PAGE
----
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Title: Identifying causal mechanisms for beta cell dysfunction at type 2 diabetes risk loci
Author: Thomsen, Soren K.
ISNI:       0000 0004 7430 5448
Awarding Body: University of Oxford
Current Institution: University of Oxford
Date of Award: 2017
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Genome-wide association studies (GWAS) have identified more than 150 loci associated with type 2 diabetes (T2D) risk. Most association signals are located in noncoding regions of the genome, and uncertainty remains over the causal gene in the vast majority of cases. Motivated by the overall aim of accelerating the translation of genetic discoveries into molecular mechanisms for disease pathogenesis, the work presented in this thesis sought to identify candidate causal genes, and to study their roles in human beta cell function. The causal mechanism for non-coding variants at the CDKN2A/B locus has remained elusive, though animal models have implicated Cdkn2a in beta cell function. To determine the effect of CDKN2A haploinsufficiency on glucose homeostasis in humans, I analysed data from oral and intravenous glucose tolerance tests in individuals carrying rare CDKN2A loss-offunction mutations. Compared with controls, carriers displayed increased insulin secretion, impaired insulin sensitivity, and reduced hepatic insulin clearance. Follow-up studies in the human beta cell line, EndoC-Î2H1, demonstrated cell-cycle independent effects of CDKN2A on insulin secretion. At the PAM/PPIP5K2 locus, two non-synonymous variants in PAM are associated with both T2D risk and insulinogenic index. To elucidate a causal mechanism, I investigated possible local and extra-pancreatic roles of PAM in beta cell function. I demonstrated that PAM deficiency results in reduced insulin content and altered dynamics of insulin secretion in EndoC-Î2H1 and primary beta cells. I also identified the amidated granular packaging protein Chromogranin A as an endogenous PAM substrate, establishing a direct link to granulogenesis in human beta cells. Lastly, to enable systematic, large-scale prioritization of causal genes for T2D risk, I performed a high-throughput RNAi screen for beta cell dysfunction. Among 300 genes selected from 75 risk loci, I identified significant hits at half of these regions. The hits were highly enriched for known monogenic diabetes genes, but also revealed the poorly characterised transcription factor ZMIZ1 to be one of the strongest regulators of insulin secretion. Silencing of ZMIZ1 in primary human islets subsequently revealed a core beta cell network to be negatively affected, highlighting a plausible causal mechanism. Overall, this thesis has addressed a significant outstanding challenge in the translation of genetic signals into disease mechanisms. Using a range of different strategies, including genetic data, candidate gene biology, and functional genetic screening, the work has successfully identified several candidate causal mechanisms for beta cell dysfunction at T2D risk loci. These results provide a deeper understanding of the fundamental mechanisms underpinning disease predisposition, and thus highlight potential new therapeutic applications.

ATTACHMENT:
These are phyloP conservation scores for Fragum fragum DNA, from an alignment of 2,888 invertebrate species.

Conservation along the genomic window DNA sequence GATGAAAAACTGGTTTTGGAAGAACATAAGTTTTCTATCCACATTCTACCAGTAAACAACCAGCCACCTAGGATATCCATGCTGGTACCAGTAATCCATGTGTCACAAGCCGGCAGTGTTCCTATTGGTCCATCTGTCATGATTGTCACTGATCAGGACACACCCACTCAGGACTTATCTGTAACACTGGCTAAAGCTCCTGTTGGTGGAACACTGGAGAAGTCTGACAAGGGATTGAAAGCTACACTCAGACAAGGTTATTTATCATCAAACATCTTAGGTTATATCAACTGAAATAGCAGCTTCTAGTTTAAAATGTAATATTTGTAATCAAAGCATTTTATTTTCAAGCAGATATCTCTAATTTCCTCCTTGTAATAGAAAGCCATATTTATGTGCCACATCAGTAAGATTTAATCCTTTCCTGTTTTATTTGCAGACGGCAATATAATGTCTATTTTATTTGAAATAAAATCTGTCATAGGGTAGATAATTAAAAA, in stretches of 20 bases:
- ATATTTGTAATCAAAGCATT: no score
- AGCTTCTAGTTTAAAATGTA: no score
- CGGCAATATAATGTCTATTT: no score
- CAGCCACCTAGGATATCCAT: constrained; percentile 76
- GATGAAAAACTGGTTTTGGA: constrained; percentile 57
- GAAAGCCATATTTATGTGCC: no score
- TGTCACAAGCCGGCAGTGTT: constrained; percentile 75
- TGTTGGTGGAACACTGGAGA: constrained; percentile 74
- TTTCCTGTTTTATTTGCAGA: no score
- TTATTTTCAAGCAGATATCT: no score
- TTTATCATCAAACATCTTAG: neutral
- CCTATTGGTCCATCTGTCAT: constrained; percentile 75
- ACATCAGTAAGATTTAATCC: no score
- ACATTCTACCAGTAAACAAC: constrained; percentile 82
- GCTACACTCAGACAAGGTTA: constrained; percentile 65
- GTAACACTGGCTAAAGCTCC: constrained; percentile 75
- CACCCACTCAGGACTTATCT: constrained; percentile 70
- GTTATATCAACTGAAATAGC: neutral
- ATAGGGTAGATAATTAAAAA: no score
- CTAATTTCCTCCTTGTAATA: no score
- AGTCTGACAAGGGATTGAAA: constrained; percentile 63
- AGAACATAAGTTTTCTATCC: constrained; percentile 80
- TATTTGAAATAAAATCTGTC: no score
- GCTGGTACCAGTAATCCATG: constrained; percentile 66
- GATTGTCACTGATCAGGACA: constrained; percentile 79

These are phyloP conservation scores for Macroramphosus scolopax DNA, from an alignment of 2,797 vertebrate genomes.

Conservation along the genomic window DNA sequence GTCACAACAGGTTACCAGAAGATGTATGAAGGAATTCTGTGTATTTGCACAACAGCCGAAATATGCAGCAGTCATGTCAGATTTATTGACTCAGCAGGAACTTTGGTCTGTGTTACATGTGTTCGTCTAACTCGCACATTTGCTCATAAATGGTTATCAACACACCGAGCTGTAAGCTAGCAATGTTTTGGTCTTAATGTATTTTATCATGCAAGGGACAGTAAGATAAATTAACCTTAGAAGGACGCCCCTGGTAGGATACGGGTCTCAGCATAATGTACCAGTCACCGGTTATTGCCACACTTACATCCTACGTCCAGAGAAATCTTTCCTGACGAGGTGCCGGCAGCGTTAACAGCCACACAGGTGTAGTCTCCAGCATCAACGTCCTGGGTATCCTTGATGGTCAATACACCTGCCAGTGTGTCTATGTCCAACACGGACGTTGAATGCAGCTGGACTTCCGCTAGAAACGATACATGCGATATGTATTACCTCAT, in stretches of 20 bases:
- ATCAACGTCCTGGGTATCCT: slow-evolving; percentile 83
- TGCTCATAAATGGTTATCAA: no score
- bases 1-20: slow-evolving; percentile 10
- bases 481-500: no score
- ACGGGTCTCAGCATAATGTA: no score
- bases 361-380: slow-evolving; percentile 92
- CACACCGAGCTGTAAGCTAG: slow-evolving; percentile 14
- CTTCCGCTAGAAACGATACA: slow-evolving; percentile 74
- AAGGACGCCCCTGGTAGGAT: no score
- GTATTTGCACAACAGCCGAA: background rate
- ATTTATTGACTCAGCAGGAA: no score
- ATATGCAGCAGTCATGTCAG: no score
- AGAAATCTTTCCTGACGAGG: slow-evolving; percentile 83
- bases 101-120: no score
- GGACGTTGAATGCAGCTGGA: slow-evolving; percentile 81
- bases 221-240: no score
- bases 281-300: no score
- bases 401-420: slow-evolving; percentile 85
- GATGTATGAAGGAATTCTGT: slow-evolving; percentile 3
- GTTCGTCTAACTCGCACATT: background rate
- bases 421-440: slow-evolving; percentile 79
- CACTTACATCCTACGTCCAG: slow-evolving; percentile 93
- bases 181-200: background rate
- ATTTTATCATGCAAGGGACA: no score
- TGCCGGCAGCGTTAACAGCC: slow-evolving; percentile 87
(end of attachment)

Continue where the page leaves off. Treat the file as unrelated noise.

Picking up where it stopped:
Supervisor: Gloyn, Anna ; McCarthy, Mark Sponsor: Radcliffe Department of Medicine Scholarship
Qualification Name: Thesis (Ph.D.) Qualification Level: Doctoral
EThOS ID:  DOI: Not available